Engineering work hits 11-year low
COVID-19 to lift job vacancies for health workers
Skilled job vacancies; Engineering construction
Skilled job vacancies: In trend terms, the Internet Vacancy Index fell by just 0.2 per cent (or 250 jobs advertised) in February to be down 9.0 per from a year ago. Job vacancies for Health Diagnostic and Therapy Professionals, however, rose by 6.2 per cent or 270 positions from a year ago to 4.600.
Engineering: Engineering construction work done fell by 1.5 per cent in real (inflation-adjusted) terms in the December quarter. Work done is down 7.9 per cent on a year ago. On a rolling annual basis, the value of work done fell to an 11-year low of $84.5 billion.
The value of engineering work yet to be done eased from $75 billion to $70 billion in the December quarter. The value of non-resources-related work to be done (excludes pipelines and oil and gas) eased from a record $48 billion to $45 billion in the quarter.
The internet job vacancies data is a leading indicator of the job market and therefore important for consumer-focussed stocks and companies. The data on engineering construction work is important for builders, building material companies, professional services, developers, government businesses and other dependent sectors and industries.
What does it all mean?
It’s a worrying time for Aussies. Job losses are mounting as restrictive coronavirus measures force non-food retailers – such as jeweller Michael Hill – to shut their doors for an indefinite period with an uncertain future for its 1,600 employees. And today Virgin Australia announced that 80 per cent of its 10,000 workforce would be granted leave of absence after grounding 125 aircraft in response to travel bans.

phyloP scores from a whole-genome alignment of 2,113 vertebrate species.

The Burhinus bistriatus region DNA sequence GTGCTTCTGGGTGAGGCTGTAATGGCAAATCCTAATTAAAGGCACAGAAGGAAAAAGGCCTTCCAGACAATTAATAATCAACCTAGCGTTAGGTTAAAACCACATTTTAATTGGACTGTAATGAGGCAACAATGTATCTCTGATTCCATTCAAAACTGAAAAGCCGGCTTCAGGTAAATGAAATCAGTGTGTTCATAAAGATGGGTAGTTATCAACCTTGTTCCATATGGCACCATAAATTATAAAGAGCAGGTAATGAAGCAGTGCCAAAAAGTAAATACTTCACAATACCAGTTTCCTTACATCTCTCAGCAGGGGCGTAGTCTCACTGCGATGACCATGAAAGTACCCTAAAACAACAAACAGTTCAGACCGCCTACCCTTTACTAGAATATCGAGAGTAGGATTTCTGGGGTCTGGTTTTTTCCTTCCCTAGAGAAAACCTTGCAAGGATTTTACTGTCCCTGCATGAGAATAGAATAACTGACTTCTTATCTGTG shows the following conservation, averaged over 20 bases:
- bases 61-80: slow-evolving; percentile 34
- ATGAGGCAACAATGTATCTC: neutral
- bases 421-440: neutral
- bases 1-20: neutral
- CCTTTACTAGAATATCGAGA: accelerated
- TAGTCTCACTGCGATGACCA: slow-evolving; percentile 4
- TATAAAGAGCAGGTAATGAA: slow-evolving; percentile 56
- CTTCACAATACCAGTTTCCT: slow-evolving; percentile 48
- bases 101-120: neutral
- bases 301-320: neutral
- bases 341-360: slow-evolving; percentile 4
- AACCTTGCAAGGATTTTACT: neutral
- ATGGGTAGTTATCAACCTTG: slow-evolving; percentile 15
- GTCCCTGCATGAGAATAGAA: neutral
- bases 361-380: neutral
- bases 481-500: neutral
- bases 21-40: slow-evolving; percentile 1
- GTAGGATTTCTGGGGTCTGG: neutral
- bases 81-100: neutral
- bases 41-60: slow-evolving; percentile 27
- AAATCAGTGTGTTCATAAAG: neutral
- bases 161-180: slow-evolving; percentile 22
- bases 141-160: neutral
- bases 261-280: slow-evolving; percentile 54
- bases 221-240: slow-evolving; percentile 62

While regional recruitment activity was likely impacted by bushfires in both January and February, the immediate concern now turns to rising joblessness associated with virus-related shutdowns enveloping Australia. In response, the Federal government has announced around $84 billion in targeted stimulus measures to support Aussie businesses and keep Aussies in jobs.
The latest data (to November 2019) shows that around 1.25 million or 9.7 per cent of Aussies are employed in retail trade – our second largest employer. And around 927,000 workers (7.2 per cent of the total jobs) are employed in the accommodation and food services sectors. And looking at leading indicators of jobs growth – job ads and vacancies – retail trade accounts for around 10 per cent of total vacancies, while food and accommodation ads make up around 7 per cent of all jobs advertised. And according to the Department of Employment, there were 4,200 vacancies for hospitality workers in February. It’s now doubtful whether any of these vacancies will exist in March and beyond as hiring ceases.